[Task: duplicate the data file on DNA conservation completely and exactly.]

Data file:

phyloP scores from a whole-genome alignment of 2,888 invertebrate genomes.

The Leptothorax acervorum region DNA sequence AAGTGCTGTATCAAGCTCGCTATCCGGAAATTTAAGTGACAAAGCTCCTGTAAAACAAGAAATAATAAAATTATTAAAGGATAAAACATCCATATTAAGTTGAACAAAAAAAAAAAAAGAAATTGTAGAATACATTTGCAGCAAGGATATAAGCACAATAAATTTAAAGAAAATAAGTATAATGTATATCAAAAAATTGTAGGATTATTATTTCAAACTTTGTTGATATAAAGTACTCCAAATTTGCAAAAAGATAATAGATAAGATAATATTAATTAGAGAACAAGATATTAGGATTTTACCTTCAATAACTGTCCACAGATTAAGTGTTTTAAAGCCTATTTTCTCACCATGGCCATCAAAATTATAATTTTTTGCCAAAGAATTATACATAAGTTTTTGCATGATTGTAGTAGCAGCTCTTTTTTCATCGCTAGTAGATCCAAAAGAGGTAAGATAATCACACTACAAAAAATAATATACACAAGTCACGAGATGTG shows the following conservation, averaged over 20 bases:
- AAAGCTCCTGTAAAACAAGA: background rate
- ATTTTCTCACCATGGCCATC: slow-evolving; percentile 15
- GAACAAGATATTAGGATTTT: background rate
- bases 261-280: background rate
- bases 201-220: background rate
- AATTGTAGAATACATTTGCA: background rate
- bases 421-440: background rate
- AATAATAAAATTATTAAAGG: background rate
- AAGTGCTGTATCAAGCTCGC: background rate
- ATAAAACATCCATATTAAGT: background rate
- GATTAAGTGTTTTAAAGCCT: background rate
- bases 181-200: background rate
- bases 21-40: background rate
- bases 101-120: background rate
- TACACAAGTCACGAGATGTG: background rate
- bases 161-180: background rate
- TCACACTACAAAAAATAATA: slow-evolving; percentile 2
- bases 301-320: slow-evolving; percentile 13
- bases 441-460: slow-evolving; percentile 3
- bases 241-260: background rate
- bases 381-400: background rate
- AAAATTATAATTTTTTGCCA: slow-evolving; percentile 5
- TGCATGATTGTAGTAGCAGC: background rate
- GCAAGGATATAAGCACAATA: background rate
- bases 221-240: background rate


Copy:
phyloP scores from a whole-genome alignment of 2,888 invertebrate genomes.

The Leptothorax acervorum region DNA sequence AAGTGCTGTATCAAGCTCGCTATCCGGAAATTTAAGTGACAAAGCTCCTGTAAAACAAGAAATAATAAAATTATTAAAGGATAAAACATCCATATTAAGTTGAACAAAAAAAAAAAAAGAAATTGTAGAATACATTTGCAGCAAGGATATAAGCACAATAAATTTAAAGAAAATAAGTATAATGTATATCAAAAAATTGTAGGATTATTATTTCAAACTTTGTTGATATAAAGTACTCCAAATTTGCAAAAAGATAATAGATAAGATAATATTAATTAGAGAACAAGATATTAGGATTTTACCTTCAATAACTGTCCACAGATTAAGTGTTTTAAAGCCTATTTTCTCACCATGGCCATCAAAATTATAATTTTTTGCCAAAGAATTATACATAAGTTTTTGCATGATTGTAGTAGCAGCTCTTTTTTCATCGCTAGTAGATCCAAAAGAGGTAAGATAATCACACTACAAAAAATAATATACACAAGTCACGAGATGTG shows the following conservation, averaged over 20 bases:
- AAAGCTCCTGTAAAACAAGA: background rate
- ATTTTCTCACCATGGCCATC: slow-evolving; percentile 15
- GAACAAGATATTAGGATTTT: background rate
- bases 261-280: background rate
- bases 201-220: background rate
- AATTGTAGAATACATTTGCA: background rate
- bases 421-440: background rate
- AATAATAAAATTATTAAAGG: background rate
- AAGTGCTGTATCAAGCTCGC: background rate
- ATAAAACATCCATATTAAGT: background rate
- GATTAAGTGTTTTAAAGCCT: background rate
- bases 181-200: background rate
- bases 21-40: background rate
- bases 101-120: background rate
- TACACAAGTCACGAGATGTG: background rate
- bases 161-180: background rate
- TCACACTACAAAAAATAATA: slow-evolving; percentile 2
- bases 301-320: slow-evolving; percentile 13
- bases 441-460: slow-evolving; percentile 3
- bases 241-260: background rate
- bases 381-400: background rate
- AAAATTATAATTTTTTGCCA: slow-evolving; percentile 5
- TGCATGATTGTAGTAGCAGC: background rate
- GCAAGGATATAAGCACAATA: background rate
- bases 221-240: background rate